Reducing the Complexity of Fault-Tolerant Behavioral Hardware Accelerators




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Continuous technology scaling has allowed to integrate a large number of different hardware components on the same integrated circuit (IC). Thus, these complex ICs are typically called System-on-Chip (SoC). Area, power and performance have been traditionally the most important design metrics, but for many safety critical applications, reliability is equally important. Fault tolerance can therefore not be a second class citizen anymore and must be considered early on in the design process of these complex ICs. Due to the heterogeneity of these SoCs a single fault-tolerance solution is not possible. Dedicated solutions have been proposed for the embedded processor, the memory, different interfaces and for the dedicated hardware accelerators. For example, in the processor case, the program execution relies on the control flow instructions that determine which section of code will be executed at run-time. A single event upset (SEU) can impact the execution order of the program. Thus, in this thesis we study the effect of transient errors on the corruption of program control flows, and present a methodology to detect these at the software level. This is done by inserting additional control flow instructions directly at the assembly code after a static control flow analysis is performed. Moreover, one key differentiating element between different SoCs is the hardware accelerators in them. Most of other components in the SoCs are off-the-shelve modules and the main differentiation element in the different SoC offering is typically the mix of hardware accelerators that they include. Due to the long design cycles of these complex systems, the design of these accelerators is often now done at the behavioral level and High-Level Synthesis (HLS) is used to generate the Register Transfer Level (RTL) code of the accelerator. It is therefore imperative to introduce low overhead fault-tolerance techniques for these accelerators described at the behavioral level. This thesis presents different techniques to reduce the overhead associated with traditional N-modular redundancy techniques for these accelerators.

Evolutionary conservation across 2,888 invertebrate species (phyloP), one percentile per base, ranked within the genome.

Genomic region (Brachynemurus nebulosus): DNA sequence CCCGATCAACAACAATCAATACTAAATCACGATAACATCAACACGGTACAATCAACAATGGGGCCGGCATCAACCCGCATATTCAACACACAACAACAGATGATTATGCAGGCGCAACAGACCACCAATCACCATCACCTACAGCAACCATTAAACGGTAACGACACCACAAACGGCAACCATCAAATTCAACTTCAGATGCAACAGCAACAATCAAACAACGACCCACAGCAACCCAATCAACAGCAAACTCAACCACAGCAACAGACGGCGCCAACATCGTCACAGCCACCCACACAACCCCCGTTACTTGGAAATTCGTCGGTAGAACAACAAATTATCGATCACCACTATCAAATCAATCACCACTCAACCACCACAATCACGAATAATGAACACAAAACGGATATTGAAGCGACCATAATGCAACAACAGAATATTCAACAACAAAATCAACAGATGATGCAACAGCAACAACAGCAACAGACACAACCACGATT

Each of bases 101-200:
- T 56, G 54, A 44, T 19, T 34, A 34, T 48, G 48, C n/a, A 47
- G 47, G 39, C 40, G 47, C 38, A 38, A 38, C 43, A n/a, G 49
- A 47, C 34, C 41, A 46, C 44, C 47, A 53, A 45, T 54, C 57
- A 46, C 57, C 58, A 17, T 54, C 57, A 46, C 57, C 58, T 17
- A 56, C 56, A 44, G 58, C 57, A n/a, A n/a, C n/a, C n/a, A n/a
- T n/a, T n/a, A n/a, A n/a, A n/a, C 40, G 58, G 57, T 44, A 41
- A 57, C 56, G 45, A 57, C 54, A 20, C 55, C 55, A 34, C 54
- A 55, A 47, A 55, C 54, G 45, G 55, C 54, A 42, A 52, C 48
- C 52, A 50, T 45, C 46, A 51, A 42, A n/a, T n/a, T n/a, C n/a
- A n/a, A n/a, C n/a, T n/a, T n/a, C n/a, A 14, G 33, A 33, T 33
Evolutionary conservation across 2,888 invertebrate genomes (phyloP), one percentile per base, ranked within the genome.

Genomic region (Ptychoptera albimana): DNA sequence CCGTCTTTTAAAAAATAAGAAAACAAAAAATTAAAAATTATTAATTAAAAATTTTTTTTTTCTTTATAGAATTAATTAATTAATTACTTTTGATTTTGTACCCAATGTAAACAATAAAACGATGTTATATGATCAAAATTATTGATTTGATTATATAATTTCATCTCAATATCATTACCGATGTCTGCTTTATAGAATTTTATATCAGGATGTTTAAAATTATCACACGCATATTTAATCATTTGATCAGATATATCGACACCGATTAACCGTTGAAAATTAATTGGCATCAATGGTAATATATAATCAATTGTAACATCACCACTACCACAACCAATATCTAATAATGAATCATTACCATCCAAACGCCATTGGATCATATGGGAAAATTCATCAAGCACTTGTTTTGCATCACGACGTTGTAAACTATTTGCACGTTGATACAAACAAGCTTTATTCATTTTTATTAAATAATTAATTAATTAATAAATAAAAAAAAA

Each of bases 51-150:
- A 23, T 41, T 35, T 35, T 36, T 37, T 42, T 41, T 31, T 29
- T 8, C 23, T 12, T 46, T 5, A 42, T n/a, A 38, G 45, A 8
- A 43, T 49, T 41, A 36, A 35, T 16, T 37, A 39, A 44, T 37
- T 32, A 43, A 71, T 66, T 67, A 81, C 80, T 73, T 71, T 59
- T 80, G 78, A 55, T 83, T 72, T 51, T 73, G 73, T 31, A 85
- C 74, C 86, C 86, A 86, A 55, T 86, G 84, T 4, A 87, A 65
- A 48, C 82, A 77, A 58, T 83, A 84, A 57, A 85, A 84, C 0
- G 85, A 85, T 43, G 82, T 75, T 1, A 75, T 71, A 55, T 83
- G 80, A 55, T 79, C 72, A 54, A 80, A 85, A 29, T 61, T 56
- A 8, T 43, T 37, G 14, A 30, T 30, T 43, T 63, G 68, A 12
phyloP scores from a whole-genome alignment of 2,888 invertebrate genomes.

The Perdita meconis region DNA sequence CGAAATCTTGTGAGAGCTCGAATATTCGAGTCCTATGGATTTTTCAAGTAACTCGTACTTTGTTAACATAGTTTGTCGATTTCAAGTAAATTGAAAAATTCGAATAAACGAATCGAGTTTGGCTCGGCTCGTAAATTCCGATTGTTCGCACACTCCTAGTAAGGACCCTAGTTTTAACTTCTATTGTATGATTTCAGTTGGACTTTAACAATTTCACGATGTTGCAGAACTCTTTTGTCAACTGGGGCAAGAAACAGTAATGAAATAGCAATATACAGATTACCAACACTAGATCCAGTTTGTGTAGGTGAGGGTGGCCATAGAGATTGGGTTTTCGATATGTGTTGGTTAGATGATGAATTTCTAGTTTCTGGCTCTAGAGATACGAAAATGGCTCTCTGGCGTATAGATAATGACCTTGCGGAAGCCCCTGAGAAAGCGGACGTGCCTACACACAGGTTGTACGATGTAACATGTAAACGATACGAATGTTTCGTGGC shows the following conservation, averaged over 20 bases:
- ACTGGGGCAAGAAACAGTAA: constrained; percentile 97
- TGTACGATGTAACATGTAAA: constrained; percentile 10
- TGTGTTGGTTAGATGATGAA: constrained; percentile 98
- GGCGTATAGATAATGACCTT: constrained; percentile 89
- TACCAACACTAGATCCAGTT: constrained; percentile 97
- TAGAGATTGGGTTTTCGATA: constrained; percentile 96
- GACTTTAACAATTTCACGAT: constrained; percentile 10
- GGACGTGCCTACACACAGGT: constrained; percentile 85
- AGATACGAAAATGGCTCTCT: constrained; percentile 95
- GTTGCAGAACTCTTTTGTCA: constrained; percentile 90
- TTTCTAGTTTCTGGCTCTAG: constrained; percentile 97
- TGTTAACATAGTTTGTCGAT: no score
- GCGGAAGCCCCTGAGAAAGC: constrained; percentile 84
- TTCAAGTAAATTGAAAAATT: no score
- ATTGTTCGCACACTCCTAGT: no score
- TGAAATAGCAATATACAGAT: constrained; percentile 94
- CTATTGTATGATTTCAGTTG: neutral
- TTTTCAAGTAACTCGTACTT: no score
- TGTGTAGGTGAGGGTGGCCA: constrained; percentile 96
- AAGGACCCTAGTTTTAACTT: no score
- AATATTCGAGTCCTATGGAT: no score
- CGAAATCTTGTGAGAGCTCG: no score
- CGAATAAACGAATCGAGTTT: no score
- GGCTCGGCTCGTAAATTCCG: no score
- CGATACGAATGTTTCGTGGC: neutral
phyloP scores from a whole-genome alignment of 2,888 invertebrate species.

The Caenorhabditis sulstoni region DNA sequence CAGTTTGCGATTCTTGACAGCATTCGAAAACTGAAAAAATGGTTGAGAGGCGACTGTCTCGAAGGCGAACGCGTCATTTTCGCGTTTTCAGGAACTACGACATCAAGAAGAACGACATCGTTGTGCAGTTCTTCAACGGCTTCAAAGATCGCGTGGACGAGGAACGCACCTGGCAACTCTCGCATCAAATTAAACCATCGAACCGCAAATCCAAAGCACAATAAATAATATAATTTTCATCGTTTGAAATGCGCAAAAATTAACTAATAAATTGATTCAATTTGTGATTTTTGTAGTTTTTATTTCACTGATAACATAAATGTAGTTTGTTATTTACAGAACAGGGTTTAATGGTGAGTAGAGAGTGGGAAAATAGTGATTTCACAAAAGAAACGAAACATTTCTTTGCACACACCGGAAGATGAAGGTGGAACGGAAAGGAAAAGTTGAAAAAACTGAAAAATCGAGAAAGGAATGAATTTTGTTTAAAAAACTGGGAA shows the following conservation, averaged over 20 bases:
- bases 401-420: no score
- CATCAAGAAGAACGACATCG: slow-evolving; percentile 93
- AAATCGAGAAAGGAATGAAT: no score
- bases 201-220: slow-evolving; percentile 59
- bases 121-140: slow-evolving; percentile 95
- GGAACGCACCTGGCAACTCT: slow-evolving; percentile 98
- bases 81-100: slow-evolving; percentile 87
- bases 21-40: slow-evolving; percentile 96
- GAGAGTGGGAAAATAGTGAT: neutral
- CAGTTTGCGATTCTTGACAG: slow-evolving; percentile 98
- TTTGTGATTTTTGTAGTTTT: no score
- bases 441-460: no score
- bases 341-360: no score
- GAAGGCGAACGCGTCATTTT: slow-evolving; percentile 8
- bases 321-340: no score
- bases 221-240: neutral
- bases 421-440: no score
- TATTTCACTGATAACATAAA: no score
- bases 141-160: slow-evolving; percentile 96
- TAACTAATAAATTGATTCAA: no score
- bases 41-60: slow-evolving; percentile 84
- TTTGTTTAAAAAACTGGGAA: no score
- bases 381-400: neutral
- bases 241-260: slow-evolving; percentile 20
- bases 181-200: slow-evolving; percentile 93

Fault tolerance (Engineering), Integrated circuits -- Fault tolerance, Systems on a chip, RTL (Computer program language)


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